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The US Military Shell Game: Reports Of Looming US Drawdown From Iraq Whilst NATO Mission Expands

According to reports, US officials agree that by the end of 2021 American ground forces in Iraq should be out of the country, leaving behind their air-force as the primary aid to the Iraqi governments fight against ISIS cells operating in the country – But is this the reality?

The reports of a coming US withdrawal have caused many to rejoice at President Joe Biden’s efforts to end America’s Middle East wars, but is it actually true that US forces will be leaving Iraq? Well, it’s not likely.

The Wall Street Journal reported late last week that come Monday, according to their sources, a joint statement was to be made by US and Iraqi officials on US troop withdrawal from Iraq. The report indicated that by the end of 2021 all US ground forces will be removed from the country. 

It has been made clear across mainstream Western press that the move is one of a drawdown, not a withdrawal from the country. It is also noted that part of the reasoning behind the withdrawal is to do with the pressure exerted by the PMU (Popular Mobilisation Forces). The PMU, an official branch of the Iraqi security apparatus, has been the most formidable ground force in the country, having been created initially in order to combat the growth of Daesh. The PMU is composed of various different militia groups, the strongest of which are aligned with Iran and hold the position that all US forces are to be expelled from Iraqi soil.

This desire to expel US forces from Iraq, by the PMU, greatly increased after US drone strikes assassinated top commanders of the group, along with Iran’s General Qassem Soleimani of the IRGC’s Quds Forces. Shortly after, the Iraqi parliament voted to expel US forces from Iraqi soil, yet the decision was non-binding and has not since materialized. 

Whether of a desire to try and paint a troop withdrawal as a negative or not, as can be the case with Western mainstream news outlets, the New York Times actually pointed out the truth about the alleged drawdown in US forces and exposed it for the farce that it is. After reporting that Pentagon officials had indicated that they would listen to the requests of Iraqi PM Mustafa al-Kadhimi to withdraw combat forces, they also noted how this won’t change much on the ground.

NYT accurately reported that the US does not, as of now, acknowledge its some 2,500 troops as combat forces and only recognizes the existence of small groups of special forces who coordinate and train Iraqi troops. The authors also point out that rather than physically withdrawing the personnel, the US will instead just change their job descriptions and will still coordinate with the Iraqi government on the usage of the US air force to combat Daesh.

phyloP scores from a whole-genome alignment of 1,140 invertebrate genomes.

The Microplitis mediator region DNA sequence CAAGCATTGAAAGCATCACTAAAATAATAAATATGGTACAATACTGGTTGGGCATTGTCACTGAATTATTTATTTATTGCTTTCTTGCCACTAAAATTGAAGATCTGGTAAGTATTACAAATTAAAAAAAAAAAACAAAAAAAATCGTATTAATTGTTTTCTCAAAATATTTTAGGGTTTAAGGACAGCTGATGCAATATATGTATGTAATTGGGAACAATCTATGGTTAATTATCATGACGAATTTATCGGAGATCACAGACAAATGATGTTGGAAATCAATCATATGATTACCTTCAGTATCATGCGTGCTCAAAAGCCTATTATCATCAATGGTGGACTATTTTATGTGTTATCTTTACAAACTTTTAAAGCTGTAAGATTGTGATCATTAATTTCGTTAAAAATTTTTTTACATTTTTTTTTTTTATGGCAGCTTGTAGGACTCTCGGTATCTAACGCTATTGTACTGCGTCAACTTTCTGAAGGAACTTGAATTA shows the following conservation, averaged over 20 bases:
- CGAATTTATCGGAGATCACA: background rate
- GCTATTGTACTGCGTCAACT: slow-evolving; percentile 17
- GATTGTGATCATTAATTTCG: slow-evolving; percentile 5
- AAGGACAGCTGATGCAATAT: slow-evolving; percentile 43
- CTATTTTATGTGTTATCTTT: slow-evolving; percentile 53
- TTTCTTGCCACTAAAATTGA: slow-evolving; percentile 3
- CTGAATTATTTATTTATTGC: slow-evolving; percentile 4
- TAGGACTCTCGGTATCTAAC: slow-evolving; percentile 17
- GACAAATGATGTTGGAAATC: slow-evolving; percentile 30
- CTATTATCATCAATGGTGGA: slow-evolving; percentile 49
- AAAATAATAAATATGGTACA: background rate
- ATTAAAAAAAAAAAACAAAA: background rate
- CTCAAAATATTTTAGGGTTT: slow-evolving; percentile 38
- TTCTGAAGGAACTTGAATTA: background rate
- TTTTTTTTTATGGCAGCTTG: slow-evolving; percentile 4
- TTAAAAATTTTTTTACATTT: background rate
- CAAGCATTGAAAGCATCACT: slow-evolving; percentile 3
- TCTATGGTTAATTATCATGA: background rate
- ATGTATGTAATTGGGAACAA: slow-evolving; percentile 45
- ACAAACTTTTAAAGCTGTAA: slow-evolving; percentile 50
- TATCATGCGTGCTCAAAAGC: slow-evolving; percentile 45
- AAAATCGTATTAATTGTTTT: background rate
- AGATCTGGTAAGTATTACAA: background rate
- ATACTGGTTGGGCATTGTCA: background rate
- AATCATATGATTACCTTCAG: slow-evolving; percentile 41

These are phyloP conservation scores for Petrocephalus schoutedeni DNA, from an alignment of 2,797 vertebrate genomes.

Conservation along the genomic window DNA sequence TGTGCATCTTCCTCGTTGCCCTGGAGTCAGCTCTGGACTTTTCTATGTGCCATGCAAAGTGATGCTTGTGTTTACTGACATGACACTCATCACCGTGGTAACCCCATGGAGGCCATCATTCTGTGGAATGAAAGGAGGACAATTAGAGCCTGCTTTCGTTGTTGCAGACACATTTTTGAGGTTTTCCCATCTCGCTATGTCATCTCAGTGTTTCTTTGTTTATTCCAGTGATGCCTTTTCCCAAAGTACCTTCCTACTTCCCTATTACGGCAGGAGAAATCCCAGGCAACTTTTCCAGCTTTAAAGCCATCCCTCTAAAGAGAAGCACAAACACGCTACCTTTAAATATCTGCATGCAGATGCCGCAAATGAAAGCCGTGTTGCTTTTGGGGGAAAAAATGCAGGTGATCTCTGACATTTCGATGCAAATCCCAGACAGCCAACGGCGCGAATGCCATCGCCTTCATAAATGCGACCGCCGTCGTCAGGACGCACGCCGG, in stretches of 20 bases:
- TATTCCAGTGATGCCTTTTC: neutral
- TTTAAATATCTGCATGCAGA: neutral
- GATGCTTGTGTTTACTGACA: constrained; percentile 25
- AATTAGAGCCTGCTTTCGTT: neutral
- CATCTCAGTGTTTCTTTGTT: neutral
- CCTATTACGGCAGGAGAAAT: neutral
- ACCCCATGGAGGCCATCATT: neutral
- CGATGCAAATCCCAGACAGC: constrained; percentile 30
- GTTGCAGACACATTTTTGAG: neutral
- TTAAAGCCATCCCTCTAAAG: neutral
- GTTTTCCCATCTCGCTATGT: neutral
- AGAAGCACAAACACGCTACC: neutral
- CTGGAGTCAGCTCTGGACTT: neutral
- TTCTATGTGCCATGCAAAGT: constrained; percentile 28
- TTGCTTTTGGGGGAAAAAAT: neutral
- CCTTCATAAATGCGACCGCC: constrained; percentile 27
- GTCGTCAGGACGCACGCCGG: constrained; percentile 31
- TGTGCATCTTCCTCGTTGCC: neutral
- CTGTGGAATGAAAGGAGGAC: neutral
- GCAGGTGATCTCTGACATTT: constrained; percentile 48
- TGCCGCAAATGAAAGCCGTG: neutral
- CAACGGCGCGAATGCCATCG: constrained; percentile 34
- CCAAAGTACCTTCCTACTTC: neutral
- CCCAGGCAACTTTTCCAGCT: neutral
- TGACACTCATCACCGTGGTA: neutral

So all in all, it’s not even much of a drawdown on paper either, the US government is just attempting to work on a political maneuver in order to make things easier for Iraq’s Prime Minister and US forces who are coming under ever growing pressure to leave. We also know that PM al-Kadhimi had met with US coordinator Brett McGurk on the 15th of July to discuss a possible drawdown of troops, which was to be followed up with his visit to Washington on Monday. 

What the NYT does not cover, however, is the fact that whilst the US may look to draw down its troop numbers, it may also be expanding the number of US personnel on the ground at the same time. Back in February this year, NATO’s Secretary General Jens Stoltenberg announced that the military organisations training mission in Iraq would increase this year from 500- 4,000 personnel, in order to help in the fight against Daesh. It is assumed that many of those personnel will come from the US military, which will actually mean an increase in forces belonging to the US in the country.

What needs to be additionally understood, is that the US is not in Iraq for the sake of fighting Daesh. There are few circumstances under which US forces are actually needed in the country, because there is no foreseeable threat of a Daesh insurgency, only attacks from small cells belonging to the group. In terms of ground forces, there is no need whatsoever for US ground forces or any other foreign troops to be there – the PMU was the ground force which defeated Daesh in the first place, not Western forces. The air force of the US helped in the fight against Daesh, but very late into the game and even now the US government rarely uses its capabilities to target the group at all.

The real reason for US presence in Iraq is to combat Iran. On top of this, if the US just left, their forces in Syria – which illegally occupy a third of the country – would have to leave immediately or face being abandoned. The supply line to US forces based in Syria is all run through Iraq, and in order to keep Syria economically weak they have to continue stopping the Syrian government from getting its hands on its most fertile agricultural lands and natural resources – and therein continuing to create the very civilian suffering used to justify the US government’s ongoing illegal occupation.

A US withdrawal from Iraq will not come through simple diplomacy at this point, but at least now we see that the pressure is being exerted in order to make the American government shift it’s thinking. If the US does ever decide to fully leave Syria or Iraq, the unfortunate reality is that it will likely be due to armed conflict, and that is now what we are seeing more of in Iraq.

Robert Inlakesh
Robert Inlakesh is a documentary filmmaker, journalist, writer, Middle-East analyst & news correspondent for The Last American Vagabond.
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